Though Frederick, in his private correspondence, often spoke very contemptuously of Voltaire, it would seem, if any reliance can be placed on the testimony of Voltaire himself, that Frederick sedulously courted the author, whose pen was then so potential in Europe. By express invitation, Voltaire spent a week with Frederick at Aix la Chapelle early in September, 1742. He writes to a friend from Brussels under date of December 10:Strasbourg began to echo with the fame of this foreign count. But the next morning, Thursday, August 25, as Marshal Broglio was walking on the Esplanade, a soldier, who had formerly201 been in the regiment of the Crown Prince at Potsdam, and who knew the Crown Prince perfectly, having seen him hundreds of times, but who had deserted and entered the French service, came to the marshal, with much bowing and embarrassment, and assured him that Count Dufour was no less than the King of Prussia.492 The Russians did not attempt to march upon Berlin. About the middle of September General Soltikof gathered all his forces in hand, and commenced a march into Silesia to effect a junction with General Daun. Frederick followed, and, by a very rapid march, took possession of Sagan, on the Bober, where he was in direct communication with Henry. On the 24th of September the king wrote to his younger brother Ferdinand, in Berlin:
“Thus was Silesia reunited to the dominions of Prussia. Two years of war sufficed for the conquest of this important province. The treasure which the late king had left was nearly exhausted. But it is a cheap purchase, where whole provinces are bought for seven or eight millions of crowns. The union of circumstances at the moment peculiarly favored this enterprise. It was necessary for it that France should allow itself to be drawn into the war; that Russia should be attacked by Sweden; that, from timidity, the Hanoverians and Saxons should remain inactive; that the successes of the Prussians should be uninterrupted; and that the King of England, the enemy of Prussia, should become, in spite of himself, the instrument of its aggrandizement. What, however, contributed the most to this conquest was an army which had been formed for twenty-two years, by means of a discipline admirable in itself, and superior to the troops of the316 rest of Europe. Generals, also, who were true patriots, wise and incorruptible ministers, and, finally, a certain good fortune which often accompanies youth, and often deserts a more advanced age.”70“If you wish to come hither you can. I hear nothing of lawsuits, not even of yours. Since you have gained it I congratulate389 you, and I am glad that this scurvy affair is done.96 I hope you will have no more quarrels, either with the Old or the New Testament. Such contentions leave their mark upon a man. Even with the talents of the finest genius in France, you will not cover the stains which this conduct will fasten on your reputation in the long run. I write this letter with the rough common sense of a German, without employing equivocal terms which disfigure the truth. It is for you to profit by it.”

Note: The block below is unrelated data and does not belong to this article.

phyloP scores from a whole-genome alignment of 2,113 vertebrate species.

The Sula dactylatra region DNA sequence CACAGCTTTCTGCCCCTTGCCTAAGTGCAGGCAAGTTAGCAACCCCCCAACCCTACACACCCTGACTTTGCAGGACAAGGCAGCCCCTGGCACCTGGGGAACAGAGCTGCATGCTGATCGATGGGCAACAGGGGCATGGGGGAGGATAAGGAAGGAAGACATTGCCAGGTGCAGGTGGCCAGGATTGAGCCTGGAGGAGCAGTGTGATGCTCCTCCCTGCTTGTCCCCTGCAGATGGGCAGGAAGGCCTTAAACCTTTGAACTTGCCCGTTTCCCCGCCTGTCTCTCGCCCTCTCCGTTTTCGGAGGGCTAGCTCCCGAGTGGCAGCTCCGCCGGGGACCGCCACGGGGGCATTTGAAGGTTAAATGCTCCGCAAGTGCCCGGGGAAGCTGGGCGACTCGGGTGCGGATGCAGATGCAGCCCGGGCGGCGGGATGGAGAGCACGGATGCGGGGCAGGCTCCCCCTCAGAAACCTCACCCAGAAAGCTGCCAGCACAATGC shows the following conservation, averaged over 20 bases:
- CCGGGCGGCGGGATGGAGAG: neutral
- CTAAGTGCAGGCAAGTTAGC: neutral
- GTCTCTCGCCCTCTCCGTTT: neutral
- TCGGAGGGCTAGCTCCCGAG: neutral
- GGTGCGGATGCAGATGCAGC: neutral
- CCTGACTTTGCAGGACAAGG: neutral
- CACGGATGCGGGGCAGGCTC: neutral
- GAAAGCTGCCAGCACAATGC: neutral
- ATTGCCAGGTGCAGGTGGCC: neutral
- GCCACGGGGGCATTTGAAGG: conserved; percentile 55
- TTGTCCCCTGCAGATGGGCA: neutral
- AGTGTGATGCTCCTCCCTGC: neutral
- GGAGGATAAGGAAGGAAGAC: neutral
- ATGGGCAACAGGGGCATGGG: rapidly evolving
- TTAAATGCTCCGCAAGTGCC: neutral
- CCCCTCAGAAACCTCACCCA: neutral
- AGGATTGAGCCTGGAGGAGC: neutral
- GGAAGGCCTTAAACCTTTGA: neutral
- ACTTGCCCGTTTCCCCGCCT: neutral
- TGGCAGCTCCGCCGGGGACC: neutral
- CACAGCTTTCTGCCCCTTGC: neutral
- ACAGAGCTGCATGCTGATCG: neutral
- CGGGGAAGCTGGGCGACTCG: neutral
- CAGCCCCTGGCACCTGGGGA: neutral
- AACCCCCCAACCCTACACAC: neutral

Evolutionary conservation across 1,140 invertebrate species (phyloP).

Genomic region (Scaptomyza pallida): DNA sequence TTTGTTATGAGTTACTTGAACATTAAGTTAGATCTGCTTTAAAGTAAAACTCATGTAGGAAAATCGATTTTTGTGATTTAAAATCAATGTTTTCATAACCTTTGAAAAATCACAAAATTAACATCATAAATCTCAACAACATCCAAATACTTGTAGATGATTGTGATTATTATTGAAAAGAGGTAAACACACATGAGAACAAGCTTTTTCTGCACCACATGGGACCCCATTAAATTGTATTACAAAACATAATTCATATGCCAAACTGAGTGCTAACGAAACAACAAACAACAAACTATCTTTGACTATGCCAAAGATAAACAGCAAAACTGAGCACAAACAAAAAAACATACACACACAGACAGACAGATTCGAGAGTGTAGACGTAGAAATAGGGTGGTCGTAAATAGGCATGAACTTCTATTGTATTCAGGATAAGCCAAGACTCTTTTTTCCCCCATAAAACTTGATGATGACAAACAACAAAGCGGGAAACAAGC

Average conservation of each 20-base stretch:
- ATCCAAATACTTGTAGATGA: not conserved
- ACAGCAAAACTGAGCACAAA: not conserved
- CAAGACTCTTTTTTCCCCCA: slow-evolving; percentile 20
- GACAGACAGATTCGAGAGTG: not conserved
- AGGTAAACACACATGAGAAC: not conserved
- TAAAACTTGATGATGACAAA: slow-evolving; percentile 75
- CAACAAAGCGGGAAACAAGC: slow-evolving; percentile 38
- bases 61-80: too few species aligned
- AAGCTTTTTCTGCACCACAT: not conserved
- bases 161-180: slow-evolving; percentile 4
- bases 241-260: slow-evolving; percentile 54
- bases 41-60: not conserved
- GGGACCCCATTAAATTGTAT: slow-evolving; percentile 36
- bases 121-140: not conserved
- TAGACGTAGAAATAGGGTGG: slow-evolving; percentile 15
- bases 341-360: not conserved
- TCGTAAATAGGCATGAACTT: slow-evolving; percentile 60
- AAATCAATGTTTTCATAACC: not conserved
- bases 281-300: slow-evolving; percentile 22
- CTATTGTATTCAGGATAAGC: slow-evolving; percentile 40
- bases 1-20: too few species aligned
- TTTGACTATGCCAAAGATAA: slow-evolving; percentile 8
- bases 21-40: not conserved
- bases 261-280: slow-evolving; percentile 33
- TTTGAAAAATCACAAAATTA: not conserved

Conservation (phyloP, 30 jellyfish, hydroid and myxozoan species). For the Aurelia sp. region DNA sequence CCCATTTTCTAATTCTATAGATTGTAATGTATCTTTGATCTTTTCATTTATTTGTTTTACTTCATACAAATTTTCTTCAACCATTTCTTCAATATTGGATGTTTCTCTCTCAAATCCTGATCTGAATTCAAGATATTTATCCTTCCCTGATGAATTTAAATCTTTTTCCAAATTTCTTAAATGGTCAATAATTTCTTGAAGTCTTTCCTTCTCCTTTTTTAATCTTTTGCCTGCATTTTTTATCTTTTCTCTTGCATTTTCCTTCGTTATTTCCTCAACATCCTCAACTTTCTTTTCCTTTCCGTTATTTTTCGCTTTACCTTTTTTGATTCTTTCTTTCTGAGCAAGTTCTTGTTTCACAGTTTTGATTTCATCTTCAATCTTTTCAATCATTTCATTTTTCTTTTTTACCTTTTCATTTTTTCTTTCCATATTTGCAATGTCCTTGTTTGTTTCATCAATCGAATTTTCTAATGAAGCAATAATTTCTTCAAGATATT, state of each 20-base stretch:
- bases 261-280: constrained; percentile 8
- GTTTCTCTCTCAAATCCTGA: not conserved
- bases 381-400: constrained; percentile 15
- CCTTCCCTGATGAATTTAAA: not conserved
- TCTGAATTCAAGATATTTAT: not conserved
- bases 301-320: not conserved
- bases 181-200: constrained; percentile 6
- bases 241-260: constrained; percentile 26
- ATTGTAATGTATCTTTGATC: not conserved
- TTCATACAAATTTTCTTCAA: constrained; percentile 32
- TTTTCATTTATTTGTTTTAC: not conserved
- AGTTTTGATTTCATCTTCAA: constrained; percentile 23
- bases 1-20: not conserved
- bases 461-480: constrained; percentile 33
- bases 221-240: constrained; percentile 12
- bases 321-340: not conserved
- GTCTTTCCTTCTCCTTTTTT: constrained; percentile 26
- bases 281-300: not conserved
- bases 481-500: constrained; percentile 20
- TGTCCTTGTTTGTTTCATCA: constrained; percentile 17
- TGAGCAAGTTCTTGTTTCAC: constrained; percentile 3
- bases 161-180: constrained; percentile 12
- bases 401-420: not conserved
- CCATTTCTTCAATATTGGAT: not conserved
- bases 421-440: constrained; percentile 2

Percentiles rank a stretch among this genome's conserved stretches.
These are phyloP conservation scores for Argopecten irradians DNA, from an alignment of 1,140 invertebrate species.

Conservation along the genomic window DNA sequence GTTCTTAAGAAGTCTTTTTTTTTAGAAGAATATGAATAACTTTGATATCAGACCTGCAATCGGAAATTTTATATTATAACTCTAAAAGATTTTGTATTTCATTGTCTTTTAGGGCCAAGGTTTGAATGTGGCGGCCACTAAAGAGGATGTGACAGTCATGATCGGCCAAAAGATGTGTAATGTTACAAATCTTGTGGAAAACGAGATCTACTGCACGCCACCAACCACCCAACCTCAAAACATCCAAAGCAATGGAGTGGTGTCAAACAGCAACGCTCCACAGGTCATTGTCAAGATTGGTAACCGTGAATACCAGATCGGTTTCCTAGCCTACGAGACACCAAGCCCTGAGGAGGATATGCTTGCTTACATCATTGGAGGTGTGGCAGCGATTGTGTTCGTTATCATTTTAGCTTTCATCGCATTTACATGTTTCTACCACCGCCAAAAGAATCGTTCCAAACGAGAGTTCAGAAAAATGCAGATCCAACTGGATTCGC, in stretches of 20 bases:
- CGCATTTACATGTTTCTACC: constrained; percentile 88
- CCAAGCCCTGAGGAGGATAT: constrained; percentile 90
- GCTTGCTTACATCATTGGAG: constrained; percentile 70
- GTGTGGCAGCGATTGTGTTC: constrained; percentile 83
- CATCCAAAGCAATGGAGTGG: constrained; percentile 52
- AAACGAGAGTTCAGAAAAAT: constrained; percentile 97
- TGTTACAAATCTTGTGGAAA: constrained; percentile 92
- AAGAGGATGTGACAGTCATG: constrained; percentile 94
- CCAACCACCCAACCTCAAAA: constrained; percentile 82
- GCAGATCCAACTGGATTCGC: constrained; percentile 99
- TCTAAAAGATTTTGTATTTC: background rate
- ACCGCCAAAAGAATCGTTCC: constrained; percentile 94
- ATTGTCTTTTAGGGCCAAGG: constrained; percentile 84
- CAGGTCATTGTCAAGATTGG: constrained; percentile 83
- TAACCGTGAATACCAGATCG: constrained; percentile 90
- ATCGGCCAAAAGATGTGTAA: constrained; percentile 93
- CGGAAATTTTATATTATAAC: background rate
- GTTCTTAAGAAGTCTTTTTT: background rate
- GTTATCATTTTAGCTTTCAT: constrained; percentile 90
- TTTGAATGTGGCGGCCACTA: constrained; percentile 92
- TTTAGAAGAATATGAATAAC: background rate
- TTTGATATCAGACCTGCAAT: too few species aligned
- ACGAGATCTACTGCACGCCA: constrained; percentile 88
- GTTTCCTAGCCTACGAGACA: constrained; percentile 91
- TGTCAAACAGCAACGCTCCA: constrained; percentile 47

In the account which Frederick gave, some years after, of this campaign, in his Histoire de Mons Temps, he wrote:Du dernier jour mena?aient les humains.Again he wrote, a few months after, to the Duke of Choiseul: “He has been a bad man, this Luc. And now, if one were to bet by the law of probability, it would be three to one that Luc would go to pot [sera perdu], with his rhymings and his banterings, and his injustices and politics, all as bad as himself.”146详情